Arbutus Bay Estates Ltd v Canada ( A-G) 2017 BCCA 133 dealt with the law for security for costs for both an appeal as well as trial that lasted 18 days and was appealed.
Security for costs was awarded in the amount of $50,000 for the trial and an additional $5000 for the appeal, and the appeal was ordered stayed until the funds were posted as security.
The Test for Security for Costs of an Appeal
 The applicable principles for security for costs of appeal differ from those for security for costs of trial. The former is more readily ordered as the onus is on the appellant to demonstrate why it should not be granted. The latter is less frequently ordered as the onus is on the respondent to demonstrate why it should be granted. See Thompson v. Soundy, 2003 BCCA 82 at para. 11; and Siekham v. Hiebert, 2008 BCCA 299 at para. 13. The distinction between the two orders is relevant only to Canada’s motion.
Security for Costs of the Appeal
 The appellant against whom security is sought bears the onus of showing why security should not be required: Creative Salmon Company Ltd. v. Staniford, 2007 BCCA 285 at para. 9. The ultimate question is whether the order would be in the interests of justice: Lu v. Mao, 2006 BCCA 560 at para. 6. The following relevant considerations were set out in Lu at para. 6:
(a) the appellant’s financial means;
(b) the merits of the appeal;
(c) the timeliness of the application; and
(d) whether the costs will be readily recoverable.
 The appellant’s financial position is the principal basis on which an order for some, all, or none of the security for appeal costs is made. See Zen v. M.R.S. Trust Company (1997), 88 B.C.A.C. 198 at para. 18. It is a discretionary order. Courts have also distinguished between corporate and individual plaintiffs, generally treating corporate plaintiffs with less flexibility.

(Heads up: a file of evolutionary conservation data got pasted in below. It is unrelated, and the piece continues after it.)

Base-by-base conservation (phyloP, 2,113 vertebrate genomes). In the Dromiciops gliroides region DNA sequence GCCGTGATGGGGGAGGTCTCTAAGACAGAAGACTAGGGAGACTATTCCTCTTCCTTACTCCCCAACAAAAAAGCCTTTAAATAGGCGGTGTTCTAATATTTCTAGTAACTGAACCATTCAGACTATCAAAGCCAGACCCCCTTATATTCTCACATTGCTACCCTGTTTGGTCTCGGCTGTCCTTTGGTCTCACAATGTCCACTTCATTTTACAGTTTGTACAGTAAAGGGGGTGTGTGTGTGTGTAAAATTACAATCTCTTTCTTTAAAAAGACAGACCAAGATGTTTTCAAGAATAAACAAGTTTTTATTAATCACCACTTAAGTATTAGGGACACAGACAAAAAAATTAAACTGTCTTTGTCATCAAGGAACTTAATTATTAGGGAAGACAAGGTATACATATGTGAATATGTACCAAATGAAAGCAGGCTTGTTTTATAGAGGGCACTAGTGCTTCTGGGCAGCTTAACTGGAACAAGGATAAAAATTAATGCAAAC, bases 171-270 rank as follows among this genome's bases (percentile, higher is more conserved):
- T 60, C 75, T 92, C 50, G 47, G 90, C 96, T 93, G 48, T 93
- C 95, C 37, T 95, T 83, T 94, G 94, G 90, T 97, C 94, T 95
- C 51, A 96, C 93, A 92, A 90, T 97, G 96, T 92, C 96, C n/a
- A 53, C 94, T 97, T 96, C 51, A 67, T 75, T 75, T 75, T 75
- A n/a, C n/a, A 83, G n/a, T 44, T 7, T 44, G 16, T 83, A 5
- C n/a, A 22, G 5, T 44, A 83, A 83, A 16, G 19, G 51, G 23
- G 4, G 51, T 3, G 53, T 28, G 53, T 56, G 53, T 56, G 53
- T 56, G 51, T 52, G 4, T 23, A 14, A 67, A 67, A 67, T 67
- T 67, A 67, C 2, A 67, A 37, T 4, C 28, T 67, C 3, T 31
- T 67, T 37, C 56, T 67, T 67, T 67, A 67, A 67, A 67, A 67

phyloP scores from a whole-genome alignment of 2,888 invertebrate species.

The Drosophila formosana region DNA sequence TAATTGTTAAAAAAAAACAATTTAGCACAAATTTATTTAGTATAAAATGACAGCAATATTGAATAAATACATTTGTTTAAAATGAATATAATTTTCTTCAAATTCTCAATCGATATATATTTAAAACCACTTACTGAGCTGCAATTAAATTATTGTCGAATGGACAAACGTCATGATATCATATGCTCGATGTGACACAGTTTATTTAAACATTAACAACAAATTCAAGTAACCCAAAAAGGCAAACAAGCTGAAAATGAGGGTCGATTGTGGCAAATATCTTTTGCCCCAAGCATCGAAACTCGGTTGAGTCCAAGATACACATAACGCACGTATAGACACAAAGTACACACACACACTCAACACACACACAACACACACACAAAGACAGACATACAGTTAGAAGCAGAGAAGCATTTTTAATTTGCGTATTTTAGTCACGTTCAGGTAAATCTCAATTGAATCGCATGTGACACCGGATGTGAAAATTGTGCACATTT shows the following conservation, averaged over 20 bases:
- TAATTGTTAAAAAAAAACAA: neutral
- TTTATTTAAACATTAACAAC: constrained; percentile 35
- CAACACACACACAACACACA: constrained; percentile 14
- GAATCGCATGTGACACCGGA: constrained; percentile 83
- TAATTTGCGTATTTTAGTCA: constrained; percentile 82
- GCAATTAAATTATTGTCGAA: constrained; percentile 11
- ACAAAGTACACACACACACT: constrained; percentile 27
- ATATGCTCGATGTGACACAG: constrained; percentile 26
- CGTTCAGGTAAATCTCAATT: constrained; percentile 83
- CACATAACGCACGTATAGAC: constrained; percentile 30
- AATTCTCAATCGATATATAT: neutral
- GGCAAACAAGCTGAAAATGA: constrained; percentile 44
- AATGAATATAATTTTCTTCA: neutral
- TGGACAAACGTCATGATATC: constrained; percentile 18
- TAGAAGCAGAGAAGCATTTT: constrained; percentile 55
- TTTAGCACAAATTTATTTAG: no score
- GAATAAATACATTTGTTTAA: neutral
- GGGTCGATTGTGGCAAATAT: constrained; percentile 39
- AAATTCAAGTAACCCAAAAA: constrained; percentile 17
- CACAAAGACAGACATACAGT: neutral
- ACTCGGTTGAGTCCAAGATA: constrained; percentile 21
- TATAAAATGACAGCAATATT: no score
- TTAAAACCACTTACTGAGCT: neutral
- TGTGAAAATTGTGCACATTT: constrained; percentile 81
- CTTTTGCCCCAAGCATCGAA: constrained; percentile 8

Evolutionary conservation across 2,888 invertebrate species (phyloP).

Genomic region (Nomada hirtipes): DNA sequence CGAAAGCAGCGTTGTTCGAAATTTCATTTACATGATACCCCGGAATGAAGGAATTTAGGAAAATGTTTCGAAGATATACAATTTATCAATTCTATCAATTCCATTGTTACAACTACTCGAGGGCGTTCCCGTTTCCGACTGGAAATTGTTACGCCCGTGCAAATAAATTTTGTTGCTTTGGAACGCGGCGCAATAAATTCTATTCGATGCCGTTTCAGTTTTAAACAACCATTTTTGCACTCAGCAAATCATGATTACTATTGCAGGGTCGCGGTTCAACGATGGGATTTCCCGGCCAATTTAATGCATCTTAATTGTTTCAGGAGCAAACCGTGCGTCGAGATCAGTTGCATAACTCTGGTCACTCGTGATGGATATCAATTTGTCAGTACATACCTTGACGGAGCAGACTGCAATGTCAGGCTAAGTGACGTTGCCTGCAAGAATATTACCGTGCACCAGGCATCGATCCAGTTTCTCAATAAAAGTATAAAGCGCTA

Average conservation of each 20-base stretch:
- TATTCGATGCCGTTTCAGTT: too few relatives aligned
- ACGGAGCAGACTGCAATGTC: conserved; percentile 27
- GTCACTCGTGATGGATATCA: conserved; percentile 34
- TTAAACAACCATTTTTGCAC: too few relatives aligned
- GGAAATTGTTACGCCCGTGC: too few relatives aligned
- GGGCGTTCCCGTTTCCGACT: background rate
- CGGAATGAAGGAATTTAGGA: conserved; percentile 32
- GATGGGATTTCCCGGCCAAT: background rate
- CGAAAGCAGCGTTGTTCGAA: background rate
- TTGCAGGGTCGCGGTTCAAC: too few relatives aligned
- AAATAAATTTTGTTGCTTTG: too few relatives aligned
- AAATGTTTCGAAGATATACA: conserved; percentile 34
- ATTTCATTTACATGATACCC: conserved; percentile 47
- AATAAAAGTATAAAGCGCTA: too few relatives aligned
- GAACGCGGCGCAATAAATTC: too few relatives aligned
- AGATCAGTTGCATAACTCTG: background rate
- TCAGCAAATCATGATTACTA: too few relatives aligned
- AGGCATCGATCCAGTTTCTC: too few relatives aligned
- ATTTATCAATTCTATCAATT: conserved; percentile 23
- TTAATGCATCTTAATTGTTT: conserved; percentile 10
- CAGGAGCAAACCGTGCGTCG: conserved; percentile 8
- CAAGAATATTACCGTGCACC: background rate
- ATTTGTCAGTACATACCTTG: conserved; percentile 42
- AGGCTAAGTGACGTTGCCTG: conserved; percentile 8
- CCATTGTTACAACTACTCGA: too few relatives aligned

Security for Trial Costs
 The principles governing the exercise of discretion in awarding security for trial costs are set out in Fat Mel’s Restaurant Ltd. v. Canadian Northern Shield Insurance Company (1993), 76 B.C.L.R. (2d) 231 (C.A.); and Kropp v. Swanaset Bay Golf Course Ltd. (1997), 29 B.C.L.R. (3d) 252 (C.A). They include:
(a) The onus is on the applicant to show that it is in the interest of justice to order posting for security of trial costs;
(b) The applicant must show prejudice if the order is not made; and
(c) In determining the interests of justice the chambers judge should consider the merits of the appeal and the effect of such an order on the ability of the appellant to continue the appeal. See Bronson v. Hewitt, 2012 BCCA 268 at para. 13.
 In general, an applicant requesting an order for security for trial costs should have its draft bill of costs assessed as “judicial economy militates against a two-step process”: International Hi-Tech Industries Inc. v. FANUC Robotics Canada Ltd., 2007 BCCA 272 at para. 4. However, this practice can be waived if it is in the interests of justice to do so: Leung v. Yung, 2016 BCCA 64 at paras. 36 and 38.